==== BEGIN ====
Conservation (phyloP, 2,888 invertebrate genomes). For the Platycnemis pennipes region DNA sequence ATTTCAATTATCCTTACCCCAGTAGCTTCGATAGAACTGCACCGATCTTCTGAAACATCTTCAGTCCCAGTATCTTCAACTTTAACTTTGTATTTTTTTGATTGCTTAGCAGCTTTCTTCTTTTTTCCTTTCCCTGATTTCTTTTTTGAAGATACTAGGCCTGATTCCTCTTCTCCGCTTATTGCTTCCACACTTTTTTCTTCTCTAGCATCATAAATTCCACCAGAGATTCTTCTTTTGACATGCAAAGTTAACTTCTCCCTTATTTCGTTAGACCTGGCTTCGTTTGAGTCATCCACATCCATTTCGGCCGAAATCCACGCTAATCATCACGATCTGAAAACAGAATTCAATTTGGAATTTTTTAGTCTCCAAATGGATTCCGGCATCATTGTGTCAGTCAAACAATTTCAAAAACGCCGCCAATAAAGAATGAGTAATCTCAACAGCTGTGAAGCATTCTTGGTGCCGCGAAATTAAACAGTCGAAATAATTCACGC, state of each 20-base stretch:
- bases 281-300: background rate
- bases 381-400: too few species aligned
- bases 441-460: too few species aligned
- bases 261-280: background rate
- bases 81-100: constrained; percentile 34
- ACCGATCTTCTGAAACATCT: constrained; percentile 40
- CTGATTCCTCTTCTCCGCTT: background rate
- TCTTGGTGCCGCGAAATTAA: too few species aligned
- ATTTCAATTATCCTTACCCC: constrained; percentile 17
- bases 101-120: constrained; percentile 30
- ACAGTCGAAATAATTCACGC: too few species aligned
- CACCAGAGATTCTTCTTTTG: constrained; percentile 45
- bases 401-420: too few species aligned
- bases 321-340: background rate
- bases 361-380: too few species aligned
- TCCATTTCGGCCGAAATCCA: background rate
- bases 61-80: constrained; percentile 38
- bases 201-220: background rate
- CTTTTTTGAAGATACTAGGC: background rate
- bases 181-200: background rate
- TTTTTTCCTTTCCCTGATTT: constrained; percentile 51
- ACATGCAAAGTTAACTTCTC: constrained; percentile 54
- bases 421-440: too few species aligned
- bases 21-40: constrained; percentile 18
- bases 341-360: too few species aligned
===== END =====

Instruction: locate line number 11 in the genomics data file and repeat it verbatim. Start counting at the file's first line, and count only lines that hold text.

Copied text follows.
- bases 101-120: constrained; percentile 30